HEBER, Utah (ABC4) – Parts of Utah’s increasingly expensive housing market are now pricing out police from affording homes where they work. To offset the market, at least one police department has changed a few policies to help themselves and their officers get through it, in this edition of Behind the Badge.
Heber Valley, Utah is home to some of the state’s most beautiful mountain neighborhoods, but more and more it’s not the home of the city’s police force.
“It’s just hard to keep up with the cost of the housing market here,” said Heber City Police Department Sgt. Brayden Powers.
What may seem like your typical Utah homes are simply out of officers’ price range, police tell ABC4.
“In this neighborhood, they start around $800,000, and go up to about $1.1 million or $1.3 million,” said Heber City Police Det. Heath Harvey.
Detective Harvey, who also owns a real estate business, said new homes are going up all the time, but with the current market, single-family homes are now going for $1 million dollars, townhomes at $750,000, and even the cost of condos have climbed to a half a million.
“Things are coming down with the interest rates being so high, but I don’t see them coming down to the point where our officers can afford them,” said Harvey.
A prime example is Heber patrol officer Chandra Crosby. She drives in each day from Eagle Mountain, because that’s the closest place she could find an affordable home – her daily commute is anywhere from one to two hours each way, depending on traffic.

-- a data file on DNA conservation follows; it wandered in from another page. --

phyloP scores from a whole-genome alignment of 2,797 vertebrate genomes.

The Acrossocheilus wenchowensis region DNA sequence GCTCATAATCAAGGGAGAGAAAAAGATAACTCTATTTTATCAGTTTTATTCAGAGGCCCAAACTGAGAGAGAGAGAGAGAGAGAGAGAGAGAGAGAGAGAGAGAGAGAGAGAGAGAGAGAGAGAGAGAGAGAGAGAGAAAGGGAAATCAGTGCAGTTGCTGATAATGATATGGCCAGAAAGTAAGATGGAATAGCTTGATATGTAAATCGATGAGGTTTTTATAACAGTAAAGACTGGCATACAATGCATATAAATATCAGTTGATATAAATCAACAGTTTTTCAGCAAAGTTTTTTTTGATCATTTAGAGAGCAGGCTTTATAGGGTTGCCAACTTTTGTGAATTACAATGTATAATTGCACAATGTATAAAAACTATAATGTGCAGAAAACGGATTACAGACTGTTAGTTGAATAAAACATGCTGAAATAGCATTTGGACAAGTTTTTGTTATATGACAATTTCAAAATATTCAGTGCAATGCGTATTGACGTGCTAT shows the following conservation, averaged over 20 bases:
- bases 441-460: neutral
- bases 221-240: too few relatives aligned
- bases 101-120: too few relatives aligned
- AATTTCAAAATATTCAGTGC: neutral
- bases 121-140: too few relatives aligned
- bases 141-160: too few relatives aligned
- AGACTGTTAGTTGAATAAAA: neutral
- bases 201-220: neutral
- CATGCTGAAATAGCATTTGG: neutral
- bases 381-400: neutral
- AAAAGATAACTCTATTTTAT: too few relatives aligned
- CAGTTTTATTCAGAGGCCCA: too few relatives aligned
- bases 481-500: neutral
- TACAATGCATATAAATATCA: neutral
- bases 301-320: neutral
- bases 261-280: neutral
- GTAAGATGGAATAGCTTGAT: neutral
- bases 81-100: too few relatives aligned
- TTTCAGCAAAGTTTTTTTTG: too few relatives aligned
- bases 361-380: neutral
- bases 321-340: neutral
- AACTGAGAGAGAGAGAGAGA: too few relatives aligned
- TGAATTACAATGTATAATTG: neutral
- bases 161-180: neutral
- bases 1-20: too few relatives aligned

“I tried to get as close to Heber, as Wasatch County as possible, but especially on a single income it was not possible,” said Officer Crosby.
Crosby embodies both Heber’s pricey housing problem and the city’s solution. Recognizing officers couldn’t pay the going mortgage rates in town, Heber expanded the radius officers could live outside the city, now allowing officers to live up to 35 miles from Heber Main Street. Crosby is the first hire since the change, and she loves the Heber Police Dept. so much that she couldn’t care less about the commute.
“It was a no-brainer for me, and I don’t want to work anywhere else. So, I’ll make that hour or two-hour commute as long as I need to,” said Crosby.
Heber gives her a take-home car and allows her to clock in while she’s on the road, but that also goes for other officers who want to watch their children’s sporting events or dance recitals during their shifts.
“If my daughter has a dance rehearsal, I’m there in uniform, watching the rehearsal with a lot of support around me,” said Harvey.
The relaxed rules have helped Heber find more police recruits and said it’s helped boost department morale.
“People all the time put a price tag on their happiness, and we don’t want to be the reason why people put a price tag on their happiness,” said Powers.
So, while new officers may not afford to live where they work, they said wearing the badge in Heber couldn’t make them happier.
Heber tells me their officers make between $30 and $43 dollars per hour depending on their experience. Since changing the home radius policy in Heber, police said they’ve seen more potential officers apply for jobs.